Virginia Woolf was ahead of her time when she wrote that everyone needs a room of one’s own. What you do in that room is up to you. Sometimes I simply sit and think. It has the sound of silence which is missing in so much of our lives today.
My room is filled with things which have meaning for me. There is a tiny painting a neighbor man gave me when I was eight, a larger painting which hung in my Grandma’s crowded bedroom, sn old sewing machine head made into a lamp, books on Indian crafts, more books, lots of things other people might have thrown away; my mother’s jacks, the flag they gave me at my father’s funeral, a few tiny dolls tucked on a shelf, jars of paint brushes, a pallete fo watercolor paint, a shelf of acrylic paint, stacks of canvas and watercolor paper, an old pink elephant, trunks full of photographs, and another filled with old report cards, letters, my husband’s block sweater from high school. etc. The walls are crowded with pictures; one of my Tai Chi class, another of a tap dancing class, a family portrait of my best friend’s family. Things that I have made and things others have given me. Looking at what I have written it seems like a chaotic mess but everything is connected to another, and together they form a pattern to my life.
The room of one’s own is special because no one can predict what you may do in it. Various rooms are meant for certain activities, ie the kitchen is not where you sleep and vice versa. Living rooms don’t seem to attract a lot of attention these days, and not a lot of people have actual dining rooms. But the room you have chosen to be your room doesn’d come with a label, it’s a place to let your imagination run wild.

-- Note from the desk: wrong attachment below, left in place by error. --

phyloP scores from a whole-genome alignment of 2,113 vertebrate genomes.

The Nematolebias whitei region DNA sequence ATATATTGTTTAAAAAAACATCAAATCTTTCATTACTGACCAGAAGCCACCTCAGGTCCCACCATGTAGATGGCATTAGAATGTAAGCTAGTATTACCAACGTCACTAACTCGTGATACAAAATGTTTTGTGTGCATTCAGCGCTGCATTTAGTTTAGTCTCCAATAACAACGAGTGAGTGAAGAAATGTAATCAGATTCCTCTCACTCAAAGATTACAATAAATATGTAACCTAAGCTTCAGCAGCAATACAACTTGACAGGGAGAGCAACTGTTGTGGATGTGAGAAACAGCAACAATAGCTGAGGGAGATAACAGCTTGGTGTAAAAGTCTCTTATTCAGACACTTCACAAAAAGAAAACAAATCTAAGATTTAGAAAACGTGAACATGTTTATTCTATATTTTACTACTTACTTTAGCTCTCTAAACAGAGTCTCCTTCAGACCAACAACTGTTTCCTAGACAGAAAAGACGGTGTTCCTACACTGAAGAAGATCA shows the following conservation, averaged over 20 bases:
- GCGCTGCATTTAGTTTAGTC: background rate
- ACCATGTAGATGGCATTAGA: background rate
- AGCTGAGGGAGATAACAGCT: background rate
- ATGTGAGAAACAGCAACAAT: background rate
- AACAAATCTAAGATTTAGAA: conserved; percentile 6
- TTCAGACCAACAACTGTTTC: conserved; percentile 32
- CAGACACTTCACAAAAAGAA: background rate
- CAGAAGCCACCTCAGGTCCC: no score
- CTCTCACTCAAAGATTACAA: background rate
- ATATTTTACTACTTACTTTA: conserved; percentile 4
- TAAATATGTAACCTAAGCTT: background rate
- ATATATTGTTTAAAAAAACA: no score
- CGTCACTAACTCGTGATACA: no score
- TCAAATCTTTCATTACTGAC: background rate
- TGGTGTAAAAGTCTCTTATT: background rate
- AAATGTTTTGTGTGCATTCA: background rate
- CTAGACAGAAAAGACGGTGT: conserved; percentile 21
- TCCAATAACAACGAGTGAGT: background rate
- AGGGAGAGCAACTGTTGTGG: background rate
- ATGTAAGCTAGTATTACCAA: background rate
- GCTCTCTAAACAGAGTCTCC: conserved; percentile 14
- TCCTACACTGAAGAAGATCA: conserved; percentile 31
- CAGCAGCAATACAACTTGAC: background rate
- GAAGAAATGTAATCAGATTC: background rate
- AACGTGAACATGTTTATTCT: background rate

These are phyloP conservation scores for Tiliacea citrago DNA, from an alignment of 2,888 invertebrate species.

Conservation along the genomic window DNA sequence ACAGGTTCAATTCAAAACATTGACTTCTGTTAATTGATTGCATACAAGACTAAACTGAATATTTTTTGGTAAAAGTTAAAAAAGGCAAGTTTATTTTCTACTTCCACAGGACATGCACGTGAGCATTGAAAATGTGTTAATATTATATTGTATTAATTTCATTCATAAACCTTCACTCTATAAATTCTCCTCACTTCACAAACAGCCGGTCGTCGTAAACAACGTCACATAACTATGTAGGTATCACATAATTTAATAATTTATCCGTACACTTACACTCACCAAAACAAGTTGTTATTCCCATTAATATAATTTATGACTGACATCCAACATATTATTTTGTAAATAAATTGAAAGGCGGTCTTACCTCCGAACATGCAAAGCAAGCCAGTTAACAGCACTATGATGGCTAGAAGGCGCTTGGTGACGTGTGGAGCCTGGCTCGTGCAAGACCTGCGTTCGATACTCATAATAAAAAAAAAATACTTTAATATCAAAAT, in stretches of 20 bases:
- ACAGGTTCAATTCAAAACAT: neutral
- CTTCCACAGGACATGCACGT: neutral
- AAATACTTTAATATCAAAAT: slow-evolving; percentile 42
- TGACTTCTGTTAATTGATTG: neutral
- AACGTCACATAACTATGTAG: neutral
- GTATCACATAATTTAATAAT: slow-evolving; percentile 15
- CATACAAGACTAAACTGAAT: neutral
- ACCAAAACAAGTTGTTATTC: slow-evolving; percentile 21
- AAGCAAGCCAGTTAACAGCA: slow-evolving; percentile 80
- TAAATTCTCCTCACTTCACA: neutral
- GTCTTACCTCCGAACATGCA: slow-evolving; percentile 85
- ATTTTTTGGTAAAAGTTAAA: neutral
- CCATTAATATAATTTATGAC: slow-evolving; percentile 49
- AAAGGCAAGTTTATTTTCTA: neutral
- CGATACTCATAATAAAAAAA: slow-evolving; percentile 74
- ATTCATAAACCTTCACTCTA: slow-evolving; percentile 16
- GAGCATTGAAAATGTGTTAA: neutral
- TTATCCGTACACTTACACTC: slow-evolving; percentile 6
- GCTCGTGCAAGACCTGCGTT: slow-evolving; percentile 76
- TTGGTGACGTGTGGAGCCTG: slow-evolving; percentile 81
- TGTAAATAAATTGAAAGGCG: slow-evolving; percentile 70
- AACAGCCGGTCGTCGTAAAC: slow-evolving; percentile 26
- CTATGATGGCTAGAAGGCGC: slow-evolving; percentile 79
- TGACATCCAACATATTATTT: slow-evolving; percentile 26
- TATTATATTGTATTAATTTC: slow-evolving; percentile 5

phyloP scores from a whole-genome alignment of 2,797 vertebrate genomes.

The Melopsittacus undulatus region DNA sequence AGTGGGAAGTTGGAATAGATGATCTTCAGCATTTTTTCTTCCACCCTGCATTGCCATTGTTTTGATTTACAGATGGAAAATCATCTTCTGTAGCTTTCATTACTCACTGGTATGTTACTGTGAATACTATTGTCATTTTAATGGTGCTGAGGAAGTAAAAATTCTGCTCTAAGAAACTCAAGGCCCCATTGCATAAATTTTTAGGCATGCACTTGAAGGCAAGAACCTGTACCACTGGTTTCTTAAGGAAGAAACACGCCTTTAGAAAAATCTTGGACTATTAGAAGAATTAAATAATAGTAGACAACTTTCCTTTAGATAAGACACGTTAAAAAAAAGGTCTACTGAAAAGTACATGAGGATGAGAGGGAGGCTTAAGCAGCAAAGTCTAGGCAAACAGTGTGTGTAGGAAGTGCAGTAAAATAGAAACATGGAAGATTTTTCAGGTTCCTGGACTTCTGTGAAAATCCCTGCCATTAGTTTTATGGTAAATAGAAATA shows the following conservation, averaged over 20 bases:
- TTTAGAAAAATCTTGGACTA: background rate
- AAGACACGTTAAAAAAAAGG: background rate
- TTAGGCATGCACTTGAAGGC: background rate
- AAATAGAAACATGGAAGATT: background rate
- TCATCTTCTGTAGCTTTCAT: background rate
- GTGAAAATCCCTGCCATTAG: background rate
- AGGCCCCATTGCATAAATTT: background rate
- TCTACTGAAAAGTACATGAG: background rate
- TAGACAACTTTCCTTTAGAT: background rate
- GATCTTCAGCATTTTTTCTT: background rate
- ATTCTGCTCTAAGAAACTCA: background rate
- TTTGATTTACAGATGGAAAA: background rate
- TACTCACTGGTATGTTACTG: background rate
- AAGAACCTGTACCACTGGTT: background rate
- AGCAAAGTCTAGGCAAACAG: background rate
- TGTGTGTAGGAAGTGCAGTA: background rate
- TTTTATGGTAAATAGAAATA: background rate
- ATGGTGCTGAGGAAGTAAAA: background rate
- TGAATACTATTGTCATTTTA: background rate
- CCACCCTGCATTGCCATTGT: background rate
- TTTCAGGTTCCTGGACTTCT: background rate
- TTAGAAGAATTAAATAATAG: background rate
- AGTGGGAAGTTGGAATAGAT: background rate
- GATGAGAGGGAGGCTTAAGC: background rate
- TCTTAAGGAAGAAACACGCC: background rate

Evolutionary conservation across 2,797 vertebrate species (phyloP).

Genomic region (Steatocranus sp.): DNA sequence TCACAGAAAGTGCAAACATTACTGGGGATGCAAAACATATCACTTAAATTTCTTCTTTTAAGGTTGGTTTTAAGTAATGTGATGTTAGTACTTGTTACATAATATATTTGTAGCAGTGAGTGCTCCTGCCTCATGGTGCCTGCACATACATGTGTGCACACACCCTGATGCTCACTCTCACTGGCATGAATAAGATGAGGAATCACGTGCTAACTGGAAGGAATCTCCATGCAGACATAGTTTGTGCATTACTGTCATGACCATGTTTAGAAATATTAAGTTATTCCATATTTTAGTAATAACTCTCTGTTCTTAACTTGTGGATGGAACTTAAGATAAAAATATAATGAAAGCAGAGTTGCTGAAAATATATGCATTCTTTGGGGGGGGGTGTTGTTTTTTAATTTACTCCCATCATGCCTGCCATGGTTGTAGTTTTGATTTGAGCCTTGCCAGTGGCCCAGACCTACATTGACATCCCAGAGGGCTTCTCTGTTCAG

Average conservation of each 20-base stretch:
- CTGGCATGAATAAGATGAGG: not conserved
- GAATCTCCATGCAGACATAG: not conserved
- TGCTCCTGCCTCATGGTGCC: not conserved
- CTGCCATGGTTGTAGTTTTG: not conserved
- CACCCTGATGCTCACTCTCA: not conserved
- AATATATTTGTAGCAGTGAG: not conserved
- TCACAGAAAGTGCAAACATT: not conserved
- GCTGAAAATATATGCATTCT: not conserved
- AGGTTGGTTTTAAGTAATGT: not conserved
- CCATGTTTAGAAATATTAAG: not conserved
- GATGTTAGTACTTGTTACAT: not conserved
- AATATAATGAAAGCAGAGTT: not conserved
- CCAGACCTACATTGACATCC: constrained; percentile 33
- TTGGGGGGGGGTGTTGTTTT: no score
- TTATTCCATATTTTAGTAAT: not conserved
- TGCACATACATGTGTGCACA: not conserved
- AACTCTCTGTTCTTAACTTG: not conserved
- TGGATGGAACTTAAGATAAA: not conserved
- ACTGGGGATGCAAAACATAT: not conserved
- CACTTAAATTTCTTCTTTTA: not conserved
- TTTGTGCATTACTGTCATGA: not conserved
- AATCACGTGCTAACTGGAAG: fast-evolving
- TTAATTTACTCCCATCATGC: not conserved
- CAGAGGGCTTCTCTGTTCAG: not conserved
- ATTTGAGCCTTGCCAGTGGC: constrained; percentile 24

When we lived in Connecticut as a child, there was an old abandoned house next door which I used as a playhouse. I spent hours there making up games, arranging found objects into decorations. In retrospect, the house was an early example of the nesting instinct. I do think some things just come naturally. The old house was my first expression of free will. It was uninhibited imagination, or creativity, if you will.
What is creativity anyway? Is is a conscious pre-planned activity which results in something new and possibly wonderful? Or is it a spontaneous gathering of grey matter suddenly colliding? Some of the most fun pieces I have made came about by accident. During a process of “one thing led to another”. On the other hand, some of the pieces which were planned with deep emotion were never what I called “creative”.
As a child, Grandma insisted that I was “gifted”. What did that mean to a child? A gift was something current and profitable. I had received neither. I was given singing and dancing lessons because Great-Aunt Corinne was a well-known opera singer in Canada, which stood to reason that the talent was in the genes. It wasn’t. The houses I drew in school were shown to the class because they not only had the correct number of windows and doors and chimneys, but I had drawn people on mine. I obsessively copied the faces of movie stars from the movie magazines. Nothing creative about that; in both cases a matter of good observation.
I have become complacent these days and have stopped waiting for that A-Ha moment, when I have accidentally dropped a blob of paint where it shouldn’t be, and it makes me wonder why I didn’t think of it before?
One’s imagination is like any other muscle; it needs to be exercised or it will rust. The room of my own enables me to exercise a certain amount of that muscle. Sometime it may become a great notion.